Beyond whole wheat bread: students sample healthy whole grains at school

Belding Middle School students tried new whole grains during lunch in a food demonstration. Whole grains will be appearing more often on school menus – and some of the students might just like the taste.

On October 30, 2013, Belding Middle School students got a chance to sample some new foods that feature whole grains. Students tried quinoa, wheat berries and whole wheat flour. The quinoa was in a baked breakfast dish, the wheat berries were used in a salad with corn and peas, and the whole wheat flour was used in chocolate chip cookies.

The tasting was the project of Lori VanSlembrouck, registered dietetic technician who is interning at Belding Area Schools as part of her program with Western Michigan University. Those studying to become registered dieticians complete rotations through different placements including community nutrition, school food nutrition, wellness and clinical settings. For the four weeks, VanSlembrouck is working in school food nutrition; she is working on projects with Tracy Nelson, the Belding Area Schools Food Service Director. “This food demonstration was a competency for my internship … my goal was for students and staff to try something they may never have had,” VanSlembrouck explained. “When the students read the signs for “wheat” they were turned off and afraid to sample the food.”

Whole grains

The food demonstration was accompanied by a valuable lesson about whole grains. VanSlembrouck explained to the tasters that whole grains contain higher amounts of protein and fiber. She further instructed that these factors leave the diner more satisfied as well as helping to prevent diseases like diabetes, cardiovascular disease and high blood pressure. “I thought it was important for the students to sample whole grains to expose them to other options besides wheat bread, pasta and brown rice,” VanSlembrouck said. Along with the samples and demonstrations at lunch, VanSlembrouck presented to 6th graders about healthy snacking where she covered proteins, fruits and vegetables. “I was very surprised at how much these students knew already.”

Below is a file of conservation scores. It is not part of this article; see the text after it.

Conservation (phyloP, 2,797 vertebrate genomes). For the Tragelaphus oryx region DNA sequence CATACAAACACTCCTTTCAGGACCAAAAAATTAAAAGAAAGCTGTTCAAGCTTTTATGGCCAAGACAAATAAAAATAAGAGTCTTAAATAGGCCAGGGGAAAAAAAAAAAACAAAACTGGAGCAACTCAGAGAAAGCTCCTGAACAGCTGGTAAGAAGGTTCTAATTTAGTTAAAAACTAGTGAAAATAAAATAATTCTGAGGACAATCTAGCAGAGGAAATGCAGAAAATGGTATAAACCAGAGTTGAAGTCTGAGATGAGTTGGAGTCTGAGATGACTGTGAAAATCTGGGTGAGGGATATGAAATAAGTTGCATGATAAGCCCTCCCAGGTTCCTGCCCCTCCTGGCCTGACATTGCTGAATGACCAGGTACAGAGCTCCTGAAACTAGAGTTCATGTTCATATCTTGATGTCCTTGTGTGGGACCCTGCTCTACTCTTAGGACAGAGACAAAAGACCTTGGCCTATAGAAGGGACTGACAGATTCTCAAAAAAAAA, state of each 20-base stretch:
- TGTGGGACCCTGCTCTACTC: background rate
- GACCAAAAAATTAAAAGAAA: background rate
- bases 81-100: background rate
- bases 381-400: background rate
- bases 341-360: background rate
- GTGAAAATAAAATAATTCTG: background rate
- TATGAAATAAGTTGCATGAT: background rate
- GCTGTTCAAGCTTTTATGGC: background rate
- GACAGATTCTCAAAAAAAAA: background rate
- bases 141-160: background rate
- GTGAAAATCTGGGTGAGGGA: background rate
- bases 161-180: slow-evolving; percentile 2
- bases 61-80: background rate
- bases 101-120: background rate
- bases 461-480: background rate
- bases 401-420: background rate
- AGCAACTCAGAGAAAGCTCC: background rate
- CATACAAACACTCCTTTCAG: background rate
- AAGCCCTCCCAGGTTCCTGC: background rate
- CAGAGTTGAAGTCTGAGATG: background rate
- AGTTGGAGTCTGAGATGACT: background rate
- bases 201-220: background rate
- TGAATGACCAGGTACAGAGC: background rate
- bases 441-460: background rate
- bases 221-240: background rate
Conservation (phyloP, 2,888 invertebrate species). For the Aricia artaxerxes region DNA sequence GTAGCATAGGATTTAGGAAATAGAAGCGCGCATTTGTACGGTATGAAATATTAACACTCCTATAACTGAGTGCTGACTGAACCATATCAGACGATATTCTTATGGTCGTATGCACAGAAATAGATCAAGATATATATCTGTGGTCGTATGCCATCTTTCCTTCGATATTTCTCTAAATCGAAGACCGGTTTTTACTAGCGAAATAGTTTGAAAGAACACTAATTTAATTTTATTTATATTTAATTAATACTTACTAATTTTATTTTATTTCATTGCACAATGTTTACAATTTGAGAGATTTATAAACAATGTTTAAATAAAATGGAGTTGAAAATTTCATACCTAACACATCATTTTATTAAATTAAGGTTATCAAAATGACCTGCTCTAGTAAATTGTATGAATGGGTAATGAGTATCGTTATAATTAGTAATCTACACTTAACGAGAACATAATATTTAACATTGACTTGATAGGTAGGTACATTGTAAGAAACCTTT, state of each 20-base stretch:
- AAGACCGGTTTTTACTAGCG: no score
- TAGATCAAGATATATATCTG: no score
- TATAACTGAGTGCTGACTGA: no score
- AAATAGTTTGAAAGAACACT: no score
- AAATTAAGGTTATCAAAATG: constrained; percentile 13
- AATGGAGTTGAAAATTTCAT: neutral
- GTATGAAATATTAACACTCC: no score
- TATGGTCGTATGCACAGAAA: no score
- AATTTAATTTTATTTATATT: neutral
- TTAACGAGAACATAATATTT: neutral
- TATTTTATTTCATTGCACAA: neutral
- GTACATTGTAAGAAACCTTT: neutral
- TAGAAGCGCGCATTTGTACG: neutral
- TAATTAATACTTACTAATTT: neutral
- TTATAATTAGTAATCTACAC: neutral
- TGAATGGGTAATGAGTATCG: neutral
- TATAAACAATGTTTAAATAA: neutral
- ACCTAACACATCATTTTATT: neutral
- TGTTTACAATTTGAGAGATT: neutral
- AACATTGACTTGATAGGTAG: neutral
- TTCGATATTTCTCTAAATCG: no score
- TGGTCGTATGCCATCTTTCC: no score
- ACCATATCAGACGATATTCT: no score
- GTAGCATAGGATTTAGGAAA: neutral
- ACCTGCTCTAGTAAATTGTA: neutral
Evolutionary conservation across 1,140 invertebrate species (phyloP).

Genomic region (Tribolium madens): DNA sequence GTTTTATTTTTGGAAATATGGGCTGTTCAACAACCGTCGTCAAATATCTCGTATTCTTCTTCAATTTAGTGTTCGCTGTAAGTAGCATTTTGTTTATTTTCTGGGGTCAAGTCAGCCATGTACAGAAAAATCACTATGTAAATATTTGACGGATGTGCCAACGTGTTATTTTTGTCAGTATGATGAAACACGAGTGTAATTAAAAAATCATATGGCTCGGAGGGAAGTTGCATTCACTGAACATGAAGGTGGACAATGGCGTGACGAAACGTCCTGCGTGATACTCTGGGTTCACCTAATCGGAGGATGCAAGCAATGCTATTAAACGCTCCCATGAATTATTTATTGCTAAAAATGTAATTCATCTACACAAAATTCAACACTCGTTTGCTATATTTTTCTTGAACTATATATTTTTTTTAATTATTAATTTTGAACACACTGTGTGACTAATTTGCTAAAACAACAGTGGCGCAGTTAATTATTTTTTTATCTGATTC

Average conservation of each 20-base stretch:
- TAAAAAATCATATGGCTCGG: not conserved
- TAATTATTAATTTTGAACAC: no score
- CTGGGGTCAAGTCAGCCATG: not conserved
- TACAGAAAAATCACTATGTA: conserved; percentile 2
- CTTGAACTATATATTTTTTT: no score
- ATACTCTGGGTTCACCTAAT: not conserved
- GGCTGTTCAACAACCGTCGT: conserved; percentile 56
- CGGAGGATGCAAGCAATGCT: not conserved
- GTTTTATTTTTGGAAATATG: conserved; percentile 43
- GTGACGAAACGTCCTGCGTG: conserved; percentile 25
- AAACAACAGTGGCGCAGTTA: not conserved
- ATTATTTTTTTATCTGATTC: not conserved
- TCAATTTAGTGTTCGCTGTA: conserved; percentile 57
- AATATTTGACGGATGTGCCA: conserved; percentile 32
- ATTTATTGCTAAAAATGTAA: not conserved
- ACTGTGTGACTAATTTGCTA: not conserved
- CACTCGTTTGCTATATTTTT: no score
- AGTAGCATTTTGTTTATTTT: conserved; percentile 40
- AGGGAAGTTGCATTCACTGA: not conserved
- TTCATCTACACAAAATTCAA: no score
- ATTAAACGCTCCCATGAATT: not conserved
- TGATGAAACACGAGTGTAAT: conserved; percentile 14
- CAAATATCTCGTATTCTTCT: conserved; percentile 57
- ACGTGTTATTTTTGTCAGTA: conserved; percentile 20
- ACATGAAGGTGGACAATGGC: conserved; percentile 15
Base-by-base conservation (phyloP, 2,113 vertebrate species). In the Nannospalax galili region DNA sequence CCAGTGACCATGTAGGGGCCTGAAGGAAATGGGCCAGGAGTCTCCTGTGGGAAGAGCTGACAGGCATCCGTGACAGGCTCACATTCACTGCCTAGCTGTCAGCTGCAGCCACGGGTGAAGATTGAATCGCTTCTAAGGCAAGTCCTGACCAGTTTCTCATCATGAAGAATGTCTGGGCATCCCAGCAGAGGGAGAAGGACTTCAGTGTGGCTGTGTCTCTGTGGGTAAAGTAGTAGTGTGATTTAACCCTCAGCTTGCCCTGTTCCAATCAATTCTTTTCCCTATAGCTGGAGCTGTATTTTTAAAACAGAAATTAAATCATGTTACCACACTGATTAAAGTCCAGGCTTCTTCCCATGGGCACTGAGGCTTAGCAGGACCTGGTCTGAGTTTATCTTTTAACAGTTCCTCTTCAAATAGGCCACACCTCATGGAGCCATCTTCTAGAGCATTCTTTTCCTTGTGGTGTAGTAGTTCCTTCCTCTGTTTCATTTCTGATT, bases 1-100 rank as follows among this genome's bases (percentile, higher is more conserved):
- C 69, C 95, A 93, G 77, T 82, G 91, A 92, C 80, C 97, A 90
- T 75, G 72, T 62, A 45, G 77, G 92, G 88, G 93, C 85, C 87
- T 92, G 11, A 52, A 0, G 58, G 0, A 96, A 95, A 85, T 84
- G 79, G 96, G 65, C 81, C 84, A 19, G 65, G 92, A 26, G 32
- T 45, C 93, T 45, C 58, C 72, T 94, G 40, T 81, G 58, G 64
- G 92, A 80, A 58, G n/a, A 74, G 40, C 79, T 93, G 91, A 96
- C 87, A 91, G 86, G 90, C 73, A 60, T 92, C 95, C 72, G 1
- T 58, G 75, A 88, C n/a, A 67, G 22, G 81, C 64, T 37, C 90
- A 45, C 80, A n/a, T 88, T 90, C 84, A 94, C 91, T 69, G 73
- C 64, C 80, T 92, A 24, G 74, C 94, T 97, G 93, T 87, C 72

Students at Belding Middle School tried the foods in the cafeteria during their lunch period and had a chance to see the uncooked versions of what they were eating. The demonstration showcased oats, barley, quinoa and wheat berries in glass jars and a brochure called “Great Grains” that outlined the nutritional information as well as the recipe for the quinoa dish. This is just one opportunity for students to taste new foods. Nelson will have more help from another intern rotating through and other programs are planned.

Grains

The introduction of these new foods to students was valuable because more whole grains are now required by the National School Lunch Program and School Breakfast Program’s nutritional guidelines that are set forth by the USDA’s Food and Nutrition Service. For the 2013-14 school year, “half of the grains offered during the school week must meet the whole grain-rich criteria” on both the breakfast and lunch menus. This means that students will have more opportunities to taste a variety of whole grains at school.

Educators from Michigan State University Extension are available to help local schools with similar projects. To learn more, visit the Community Food Systems webpage.

Breakfast Quinoa

Ingredients:

Cooking Instructions:

  1. Combine milk, water and quinoa and bring to a boil
  2. Reduced heat and simmer covered approximately 15 minutes or until all liquid is gone
  3. Stir in fruit, cinnamon and pecans,\
  4. Drizzle honey, toss and serve

Photos and recipe courtesy of Lori VanSlembrouck and Tracy Nelson